Tennessee’s future depends on fostering the health and well-being of the next generation, including those children who are involved with the child welfare system. The latest edition of the Tennessee Commission on Children and Youth’s KIDS COUNT: The State of the Child in Tennessee focuses on the impact of child abuse and neglect and the importance of a supportive infrastructure to help vulnerable children develop successfully.
Some stress is inevitable in life, but a chronic stressful condition such as neglect or abuse is called “toxic stress” and can disrupt developing brain architecture, leading to lifelong difficulties in learning, memory and self-regulation. Abuse, neglect and separation from a parent present traumatic, toxic stress that can lead to a variety of social, emotional and behavioral problems.
Linda O’Neal, executive director of TCCY, said, “Tennessee is engaged in a variety of efforts to improve outcomes for vulnerable children. Many are built on collaborative efforts to bring together partners to provide the services and supports needed to help children and families, ensure safety for children, and nurture opportunities for healing, stability and permanence.”
The Department of Children’s Services is the primary agency in Tennessee with responsibility for responding to child maltreatment. The report includes information about important DCS supported efforts to improve outcomes for children:
- Joint Task Force on Children’s Justice/Child Sexual Abuse;
- In Home Tennessee, an initiative to improve services provided in homes;
- Multi-Level Response System (MRS) Community Advisory Boards that marshal supportive services for families across Tennessee;
- Centers of Excellence for services to children in state custody that support the Child and Adolescent Needs and Strengths (CANS) assessment and service planning process and the Learning Collaborative focused on providing evidence-informed cognitive behavioral therapy (CBT) for children who have been abused or neglected.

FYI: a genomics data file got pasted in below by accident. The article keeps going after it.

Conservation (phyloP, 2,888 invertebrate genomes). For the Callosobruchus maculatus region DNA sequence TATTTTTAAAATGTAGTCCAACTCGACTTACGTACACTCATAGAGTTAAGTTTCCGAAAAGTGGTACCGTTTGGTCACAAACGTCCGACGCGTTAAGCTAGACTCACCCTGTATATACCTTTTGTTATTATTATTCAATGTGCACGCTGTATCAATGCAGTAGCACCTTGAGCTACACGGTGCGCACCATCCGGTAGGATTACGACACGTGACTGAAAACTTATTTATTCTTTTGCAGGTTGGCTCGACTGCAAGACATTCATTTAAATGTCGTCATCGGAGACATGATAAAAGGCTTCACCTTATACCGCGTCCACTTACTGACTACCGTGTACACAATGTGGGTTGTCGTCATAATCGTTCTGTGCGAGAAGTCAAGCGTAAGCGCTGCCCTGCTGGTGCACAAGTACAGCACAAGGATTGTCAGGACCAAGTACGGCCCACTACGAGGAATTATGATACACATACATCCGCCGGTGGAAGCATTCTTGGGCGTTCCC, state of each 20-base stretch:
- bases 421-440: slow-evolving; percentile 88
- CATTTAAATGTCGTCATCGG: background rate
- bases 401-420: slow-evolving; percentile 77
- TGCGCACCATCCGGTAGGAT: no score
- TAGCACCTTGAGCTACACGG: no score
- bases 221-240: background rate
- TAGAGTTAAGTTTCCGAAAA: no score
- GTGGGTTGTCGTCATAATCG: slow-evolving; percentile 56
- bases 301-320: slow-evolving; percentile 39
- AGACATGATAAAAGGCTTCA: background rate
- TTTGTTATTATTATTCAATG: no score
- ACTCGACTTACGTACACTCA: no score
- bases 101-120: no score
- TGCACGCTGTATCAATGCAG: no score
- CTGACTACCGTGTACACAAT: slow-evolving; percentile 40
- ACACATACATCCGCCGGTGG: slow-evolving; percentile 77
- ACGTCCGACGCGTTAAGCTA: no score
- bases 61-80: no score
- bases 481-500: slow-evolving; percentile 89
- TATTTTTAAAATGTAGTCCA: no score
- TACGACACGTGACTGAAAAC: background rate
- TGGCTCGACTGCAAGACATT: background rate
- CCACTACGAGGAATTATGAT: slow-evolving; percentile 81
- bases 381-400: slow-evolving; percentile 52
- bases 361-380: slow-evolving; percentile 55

The Tennessee Commission on Children and Youth staffs three key groups that work to improve outcomes for vulnerable children:
- The Second Look Commission brings together stakeholders in the child protection system to review cases of children who have experienced a second or subsequent incident of severe abuse and make recommendations for improving child safety.
- The Council on Children’s Mental Health, co-chaired by with commissioner of the Department of Mental Health and Substance Abuse Services, brings together stakeholders to work toward implementation of a system of care for children’s mental health in Tennessee – youth and family-driven, culturally competent services provided in the least restrictive environment. Prevention and early intervention services and efforts to reduce the need for state custody have been major thrusts of the Council.
- The Youth Transitions Advisory Council, a partnership with the Department of Children’s Services, includes youth leaving state custody and a broad group of those serving them to help shape policies and strengthen the infrastructure of services and supports they need to succeed as young adults who typically do not have nurturing families.
TCCY’s Ombudsman Program works to help resolve problems in the best interests of children in the custody of the Department of Children’s Services (DCS), in the relative caregiver program or involved with Child Protective Services (CPS) system.
O’Neal added, “Important private partners in the state’s child protection infrastructure include Child Advocacy Centers, CASA programs, Prevent Child Abuse and other social services, health and mental health programs across the state.”
KIDS COUNT: The State of the Child in Tennessee summarizes many of the conditions children face and highlights recommendations to assist them. The book also includes data compiled during the final year of Children’s Program Outcome Review Team (CPORT) reviews of randomly selected child custody cases. The program was eliminated in the 2012-13 state budget. Charts based on the data show, for example, more than a third of children in custody had one or more parents with a mental health diagnosis and more than half had a substance abuser as a parent.
The report, which is published annually, also lists county-by-county health, education, child welfare, demographic, economic and other data on Tennessee’s children. KIDS COUNT: The State of the Child 2012 is available on TCCY’s website at www.tn.gov/tccy/kc-soc12.pdf. Interactive information in the book and child welfare information for all states is also available at http://datacenter.kidscount.org.